NEXT_DATE The next date when the job will be run. The default value is SYSDATE.

INTERVAL The date function that calculates the next time to execute the job. The default value is NULL. INTERVAL must evaluate to a future point in time or NULL. This parameter is a VARCHAR2 and must be enclosed in single quotes.

NO_PARSE This is a flag. If NO_PARSE is set to FALSE (the default), Oracle parses the procedure associated with the job. If NO_PARSE is set to TRUE, Oracle parses the procedure associated with the job the first time that the job is executed. If, for example, you want to submit a job before you have created the tables associated with the job, set NO_PARSE to TRUE.


Submit a job with a job number selected from sys.jobseq

Many thanks for  Kieron Hardy for contributing these examples.

dbms_job.submit(
JOB       OUT BINARY_INTEGER,
WHAT      IN  VARCHAR2,
NEXT_DATE IN  DATE           DEFAULT SYSDATE,
INTERVAL  IN  VARCHAR2       DEFAULT 'NULL',
NO_PARSE  IN  BOOLEAN        DEFAULT FALSE,
INSTANCE  IN  BINARY_INTEGER DEFAULT 0,
FORCE     IN  BOOLEAN        DEFAULT FALSE);
-- To run everynight at midnight starting tonight
exec dbms_job.submit(:v_JobNo, 'proc1;', TRUNC(SYSDATE)+1, 'TRUNC(SYSDATE)+1');

-- To run every hour, on the hour, starting at the top of the hour
exec
dbms_job.submit(:v_JobNo, 'proc2;', TRUNC(SYSDATE+(1/24), 'HH'),
'TRUNC(SYSDATE+(1/24),''HH'')');

-- To run every hour, starting now
exec
dbms_job.submit(:v_JobNo, 'proc3;', INTERVAL => 'SYSDATE+(1/24)');

-- To run every ten minutes at 0,10,20,etc. minutes past the hour,
-- starting at the top of the hour

exec
dbms_job.submit(:v_JobNo, 'proc4;', TRUNC(SYSDATE+(1/24), 'HH'),
'TRUNC(SYSDATE+(10/24/60),''MI'')');

-- To run every 2 min., on the minute, starting at the top of the 
-- minute

exec
dbms_job.submit(:v_JobNo, 'proc5;', TRUNC(SYSDATE+(1/24/60), 'MI'),
'TRUNC(SYSDATE+(2/24/60),''MI'')');

-- To run every two minutes, starting now
exec
dbms_job.submit(:v_JobNo, 'proc6;', INTERVAL => 'SYSDATE+(2/24/60)');

-- To run every half hour, starting at the top of the hour
exec
dbms_job.submit(:v_JobNo, 'proc7;', TRUNC(SYSDATE+(1/24), 'HH'),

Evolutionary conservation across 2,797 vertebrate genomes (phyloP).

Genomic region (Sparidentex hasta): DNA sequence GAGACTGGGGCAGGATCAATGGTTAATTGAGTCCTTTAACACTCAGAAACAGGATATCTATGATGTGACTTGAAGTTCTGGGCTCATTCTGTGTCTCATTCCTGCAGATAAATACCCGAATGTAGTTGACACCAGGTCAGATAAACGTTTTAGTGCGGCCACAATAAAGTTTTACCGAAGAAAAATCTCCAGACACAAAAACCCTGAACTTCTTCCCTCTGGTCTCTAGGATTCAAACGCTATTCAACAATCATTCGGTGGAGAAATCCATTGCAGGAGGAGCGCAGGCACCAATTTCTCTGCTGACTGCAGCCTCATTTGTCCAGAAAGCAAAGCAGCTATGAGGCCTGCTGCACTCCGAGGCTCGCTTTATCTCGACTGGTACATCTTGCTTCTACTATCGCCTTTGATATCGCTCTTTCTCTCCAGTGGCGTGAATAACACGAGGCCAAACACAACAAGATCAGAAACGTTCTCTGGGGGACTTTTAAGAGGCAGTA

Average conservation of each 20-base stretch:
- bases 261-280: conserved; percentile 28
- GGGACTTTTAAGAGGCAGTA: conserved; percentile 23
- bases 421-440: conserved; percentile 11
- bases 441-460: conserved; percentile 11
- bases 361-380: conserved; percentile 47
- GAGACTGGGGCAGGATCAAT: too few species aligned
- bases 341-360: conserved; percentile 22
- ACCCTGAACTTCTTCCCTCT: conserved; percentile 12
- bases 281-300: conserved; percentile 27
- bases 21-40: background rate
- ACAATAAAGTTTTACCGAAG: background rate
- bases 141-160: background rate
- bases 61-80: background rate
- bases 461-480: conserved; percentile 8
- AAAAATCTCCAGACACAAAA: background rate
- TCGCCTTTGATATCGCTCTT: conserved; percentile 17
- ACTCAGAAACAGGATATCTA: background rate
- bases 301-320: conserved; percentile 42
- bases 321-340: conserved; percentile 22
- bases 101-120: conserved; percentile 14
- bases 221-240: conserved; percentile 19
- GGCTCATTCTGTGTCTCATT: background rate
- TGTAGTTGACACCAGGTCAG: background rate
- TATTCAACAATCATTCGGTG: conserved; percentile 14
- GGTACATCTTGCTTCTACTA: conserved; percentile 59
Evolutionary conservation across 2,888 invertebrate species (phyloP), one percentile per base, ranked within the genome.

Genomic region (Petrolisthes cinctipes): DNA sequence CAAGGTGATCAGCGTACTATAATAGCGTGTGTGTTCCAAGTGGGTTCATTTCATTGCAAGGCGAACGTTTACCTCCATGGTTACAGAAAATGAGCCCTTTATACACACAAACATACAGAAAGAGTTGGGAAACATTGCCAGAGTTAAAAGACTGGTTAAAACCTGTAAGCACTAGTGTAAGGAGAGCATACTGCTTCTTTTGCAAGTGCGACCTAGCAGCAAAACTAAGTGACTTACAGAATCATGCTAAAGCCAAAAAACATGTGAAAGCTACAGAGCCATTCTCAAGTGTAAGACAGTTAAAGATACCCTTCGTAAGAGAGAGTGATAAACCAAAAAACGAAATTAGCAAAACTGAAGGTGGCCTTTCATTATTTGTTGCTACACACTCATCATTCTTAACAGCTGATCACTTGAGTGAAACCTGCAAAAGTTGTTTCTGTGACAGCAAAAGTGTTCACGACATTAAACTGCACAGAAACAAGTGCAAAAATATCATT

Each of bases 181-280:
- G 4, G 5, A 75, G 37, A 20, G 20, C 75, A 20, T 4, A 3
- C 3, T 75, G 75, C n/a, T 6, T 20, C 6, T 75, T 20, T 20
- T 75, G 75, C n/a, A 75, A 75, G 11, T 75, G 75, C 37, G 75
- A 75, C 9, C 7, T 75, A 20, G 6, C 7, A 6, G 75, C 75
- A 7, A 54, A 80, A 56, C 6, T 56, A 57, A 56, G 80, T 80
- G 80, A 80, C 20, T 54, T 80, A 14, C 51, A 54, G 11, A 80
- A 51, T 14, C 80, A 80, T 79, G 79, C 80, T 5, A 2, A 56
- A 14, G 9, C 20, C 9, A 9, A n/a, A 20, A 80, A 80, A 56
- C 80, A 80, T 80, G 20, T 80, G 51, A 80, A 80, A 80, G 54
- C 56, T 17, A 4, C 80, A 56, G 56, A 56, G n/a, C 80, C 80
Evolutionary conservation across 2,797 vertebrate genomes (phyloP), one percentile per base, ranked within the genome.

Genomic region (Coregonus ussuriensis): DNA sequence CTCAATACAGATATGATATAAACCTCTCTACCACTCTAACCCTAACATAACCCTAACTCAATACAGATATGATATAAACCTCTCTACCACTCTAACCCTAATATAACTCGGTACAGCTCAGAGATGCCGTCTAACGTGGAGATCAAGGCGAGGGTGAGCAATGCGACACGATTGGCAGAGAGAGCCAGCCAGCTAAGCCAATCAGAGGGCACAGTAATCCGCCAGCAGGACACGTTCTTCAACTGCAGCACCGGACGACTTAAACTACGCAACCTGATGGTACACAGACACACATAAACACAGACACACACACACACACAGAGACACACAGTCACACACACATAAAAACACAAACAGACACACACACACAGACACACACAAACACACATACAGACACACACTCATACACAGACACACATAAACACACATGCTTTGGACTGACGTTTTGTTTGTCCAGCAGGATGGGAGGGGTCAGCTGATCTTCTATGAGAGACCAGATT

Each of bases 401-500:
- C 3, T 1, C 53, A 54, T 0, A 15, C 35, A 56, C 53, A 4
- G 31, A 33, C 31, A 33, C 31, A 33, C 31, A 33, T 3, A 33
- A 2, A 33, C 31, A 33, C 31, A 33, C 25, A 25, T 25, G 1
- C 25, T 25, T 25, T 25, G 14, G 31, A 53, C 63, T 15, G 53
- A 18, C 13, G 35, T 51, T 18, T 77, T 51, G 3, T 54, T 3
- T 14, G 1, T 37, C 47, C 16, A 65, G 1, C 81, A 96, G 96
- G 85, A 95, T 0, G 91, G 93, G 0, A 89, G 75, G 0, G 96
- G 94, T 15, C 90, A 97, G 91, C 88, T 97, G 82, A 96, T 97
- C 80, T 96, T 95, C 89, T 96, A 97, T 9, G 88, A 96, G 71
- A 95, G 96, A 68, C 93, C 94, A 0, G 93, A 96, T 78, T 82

'TRUNC(SYSDATE+(30/24/60),''MI'')');
 
USER_EXPORT

Produces the text of a call to re-create the given job
dbms_job.user_export (
job    IN     BINARY_INTEGER,
mycall IN OUT VARCHAR2);
SELECT job
FROM user_jobs;

set serveroutput on

DECLARE
 callstr VARCHAR2(500);
BEGIN
  dbms_job.user_export(186, callstr);
  dbms_output.put_line(callstr);
END;
/

Alters instance affinity (8i and after) and preserves  compatibility
dbms_job.user_export (
job    IN     BINARY_INTEGER,
mycall IN OUT VARCHAR2,
myinst IN OUT VARCHAR2);
set serveroutput on

DECLARE
 callstr VARCHAR2(500);
 inststr VARCHAR2(50);
BEGIN
  dbms_job.user_export(186, callstr);
  dbms_output.put_line(callstr);
  dbms_output.put_line(inststr);
END;
 
WHAT

Change a job's definition
dbms_job.what (
job  IN BINARY_INTEGER,
what IN VARCHAR2);
exec dbms_job.what(42, 'YOURPROC');
 
DBMS_JOB Demo

Jobs Demonstration
CREATE TABLE job_table (
now DATE);

CREATE OR REPLACE VIEW job_view AS
SELECT TO_CHAR(now, 'DD-MON-YYYY HH:MI:SS') NOW
FROM job_table;
CREATE OR REPLACE PROCEDURE do_job IS

BEGIN
  INSERT INTO job_table
  (now)
  VALUES
  (SYSDATE);
  COMMIT;
END do_job;
/
 
CREATE OR REPLACE PROCEDURE job_call AS
 JobNo user_jobs.job%TYPE;
BEGIN
  dbms_job.submit(JobNo, 'begin do_job; end;', SYSDATE,
  'SYSDATE + 36/86400');
  COMMIT;
END;
/
 

exec job_call

SELECT * FROM job_view;

SELECT job, next_date, next_sec
FROM dba_jobs;

 
DBMS_JOB Related Queries
Jobs Running SELECT r.sid, r.job, r.this_date, r.this_sec, SUBSTR(what,1,40) what
FROM dba_jobs_running r,dba_jobs j
WHERE r.job = j.job;
User Jobs col job format 99999

SELECT  job, next_date, next_sec, failures, broken, SUBSTR(what,1,40) DESCRIPTION
FROM user_jobs;
Forcing mandatory log switches I just used a dbms_job that calls a proc that switches the logfile every n minutes (e.g. 30) if it hasn't been switched since then.
 
Related Topics
DBMS_SCHEDULER
Functions
Procedures
Table Triggers